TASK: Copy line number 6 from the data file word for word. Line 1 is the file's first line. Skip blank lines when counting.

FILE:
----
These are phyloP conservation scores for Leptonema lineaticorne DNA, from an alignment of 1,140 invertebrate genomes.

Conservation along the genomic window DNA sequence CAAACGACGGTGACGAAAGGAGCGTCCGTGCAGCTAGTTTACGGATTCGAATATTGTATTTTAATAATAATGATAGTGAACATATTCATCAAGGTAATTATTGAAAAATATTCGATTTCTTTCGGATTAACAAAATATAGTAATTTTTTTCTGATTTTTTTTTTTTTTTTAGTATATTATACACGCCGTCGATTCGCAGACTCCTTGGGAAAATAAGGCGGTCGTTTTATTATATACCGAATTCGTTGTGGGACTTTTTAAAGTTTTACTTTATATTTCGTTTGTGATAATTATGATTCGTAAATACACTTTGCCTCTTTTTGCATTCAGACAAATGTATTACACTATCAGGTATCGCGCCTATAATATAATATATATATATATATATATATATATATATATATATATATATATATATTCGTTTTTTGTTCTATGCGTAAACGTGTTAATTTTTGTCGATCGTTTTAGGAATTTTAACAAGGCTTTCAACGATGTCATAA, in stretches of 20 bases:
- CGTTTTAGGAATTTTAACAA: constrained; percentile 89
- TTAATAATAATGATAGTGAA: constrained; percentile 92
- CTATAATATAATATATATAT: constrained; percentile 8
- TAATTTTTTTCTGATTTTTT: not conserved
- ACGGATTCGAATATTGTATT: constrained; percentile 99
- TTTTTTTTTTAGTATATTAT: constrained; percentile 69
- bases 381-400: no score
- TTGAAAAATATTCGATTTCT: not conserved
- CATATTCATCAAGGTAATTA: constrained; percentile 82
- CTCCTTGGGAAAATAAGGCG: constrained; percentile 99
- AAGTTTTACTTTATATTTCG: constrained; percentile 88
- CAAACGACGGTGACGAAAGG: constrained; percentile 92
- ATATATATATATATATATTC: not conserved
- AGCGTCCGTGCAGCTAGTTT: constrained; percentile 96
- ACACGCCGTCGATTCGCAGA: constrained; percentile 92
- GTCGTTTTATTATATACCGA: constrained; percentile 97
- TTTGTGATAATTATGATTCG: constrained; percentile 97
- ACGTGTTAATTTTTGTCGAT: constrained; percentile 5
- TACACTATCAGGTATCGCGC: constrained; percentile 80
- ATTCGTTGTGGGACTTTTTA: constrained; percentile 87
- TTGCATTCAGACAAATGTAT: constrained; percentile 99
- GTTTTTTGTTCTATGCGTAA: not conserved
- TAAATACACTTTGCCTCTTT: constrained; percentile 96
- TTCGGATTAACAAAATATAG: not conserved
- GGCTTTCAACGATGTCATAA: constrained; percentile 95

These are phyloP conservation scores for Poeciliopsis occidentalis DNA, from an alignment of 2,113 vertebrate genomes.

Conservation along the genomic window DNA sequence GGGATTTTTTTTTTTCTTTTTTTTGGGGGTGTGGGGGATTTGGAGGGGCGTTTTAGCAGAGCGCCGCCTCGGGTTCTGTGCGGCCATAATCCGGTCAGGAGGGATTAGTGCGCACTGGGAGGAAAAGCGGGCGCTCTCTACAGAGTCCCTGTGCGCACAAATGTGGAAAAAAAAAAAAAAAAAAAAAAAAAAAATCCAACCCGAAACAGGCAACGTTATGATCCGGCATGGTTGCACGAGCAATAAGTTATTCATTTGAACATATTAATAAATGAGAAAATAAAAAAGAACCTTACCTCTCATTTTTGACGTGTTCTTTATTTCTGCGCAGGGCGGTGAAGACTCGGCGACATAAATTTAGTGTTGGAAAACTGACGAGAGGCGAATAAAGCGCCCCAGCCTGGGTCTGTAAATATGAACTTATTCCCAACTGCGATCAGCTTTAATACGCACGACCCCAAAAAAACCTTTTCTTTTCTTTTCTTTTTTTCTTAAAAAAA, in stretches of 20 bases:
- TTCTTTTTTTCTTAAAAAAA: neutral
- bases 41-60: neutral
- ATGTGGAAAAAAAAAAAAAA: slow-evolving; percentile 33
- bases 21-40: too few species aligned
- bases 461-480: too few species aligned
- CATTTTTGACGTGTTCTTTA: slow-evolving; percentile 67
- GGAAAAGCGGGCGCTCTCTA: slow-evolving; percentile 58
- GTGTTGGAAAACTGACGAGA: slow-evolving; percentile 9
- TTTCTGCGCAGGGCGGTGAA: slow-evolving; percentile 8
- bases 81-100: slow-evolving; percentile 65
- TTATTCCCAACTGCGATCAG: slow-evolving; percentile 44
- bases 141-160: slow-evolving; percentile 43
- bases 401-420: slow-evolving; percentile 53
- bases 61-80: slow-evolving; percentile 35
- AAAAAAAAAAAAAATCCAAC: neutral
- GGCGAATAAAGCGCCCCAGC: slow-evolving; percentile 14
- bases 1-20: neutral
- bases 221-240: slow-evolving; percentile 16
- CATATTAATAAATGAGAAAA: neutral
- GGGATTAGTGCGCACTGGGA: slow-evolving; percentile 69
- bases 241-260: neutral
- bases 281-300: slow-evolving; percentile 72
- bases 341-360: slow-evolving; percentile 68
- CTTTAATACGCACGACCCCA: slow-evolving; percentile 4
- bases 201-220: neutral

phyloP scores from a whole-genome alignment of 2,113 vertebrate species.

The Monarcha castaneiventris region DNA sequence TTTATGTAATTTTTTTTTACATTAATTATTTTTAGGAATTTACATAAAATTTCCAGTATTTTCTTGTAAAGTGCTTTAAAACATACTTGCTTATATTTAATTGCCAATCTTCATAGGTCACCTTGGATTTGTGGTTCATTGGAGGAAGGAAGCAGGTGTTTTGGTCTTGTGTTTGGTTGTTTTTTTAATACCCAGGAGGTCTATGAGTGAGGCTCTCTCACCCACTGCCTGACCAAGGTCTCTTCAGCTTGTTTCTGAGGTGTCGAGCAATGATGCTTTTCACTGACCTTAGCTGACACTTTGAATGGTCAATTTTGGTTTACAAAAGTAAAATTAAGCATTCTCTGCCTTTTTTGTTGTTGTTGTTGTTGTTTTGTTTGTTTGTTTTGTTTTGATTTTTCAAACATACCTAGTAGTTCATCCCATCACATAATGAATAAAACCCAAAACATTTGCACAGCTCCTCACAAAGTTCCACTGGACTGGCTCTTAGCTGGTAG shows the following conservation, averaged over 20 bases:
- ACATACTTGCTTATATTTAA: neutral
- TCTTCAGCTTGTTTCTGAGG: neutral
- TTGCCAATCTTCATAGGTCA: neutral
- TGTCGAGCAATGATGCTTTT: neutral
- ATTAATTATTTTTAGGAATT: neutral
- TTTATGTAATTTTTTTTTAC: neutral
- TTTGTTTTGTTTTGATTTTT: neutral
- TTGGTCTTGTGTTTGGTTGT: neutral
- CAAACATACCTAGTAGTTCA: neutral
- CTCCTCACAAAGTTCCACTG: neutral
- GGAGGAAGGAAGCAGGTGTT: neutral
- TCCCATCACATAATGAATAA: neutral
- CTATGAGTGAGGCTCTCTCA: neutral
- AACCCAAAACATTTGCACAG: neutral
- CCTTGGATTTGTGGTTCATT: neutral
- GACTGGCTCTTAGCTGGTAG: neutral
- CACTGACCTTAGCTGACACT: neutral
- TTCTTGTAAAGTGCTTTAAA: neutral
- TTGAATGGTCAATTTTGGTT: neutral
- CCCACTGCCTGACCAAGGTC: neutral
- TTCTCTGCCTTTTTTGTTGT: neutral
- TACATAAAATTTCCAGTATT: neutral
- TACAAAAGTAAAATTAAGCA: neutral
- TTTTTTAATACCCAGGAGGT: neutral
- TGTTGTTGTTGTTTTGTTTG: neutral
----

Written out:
- TAATTTTTTTCTGATTTTTT: not conserved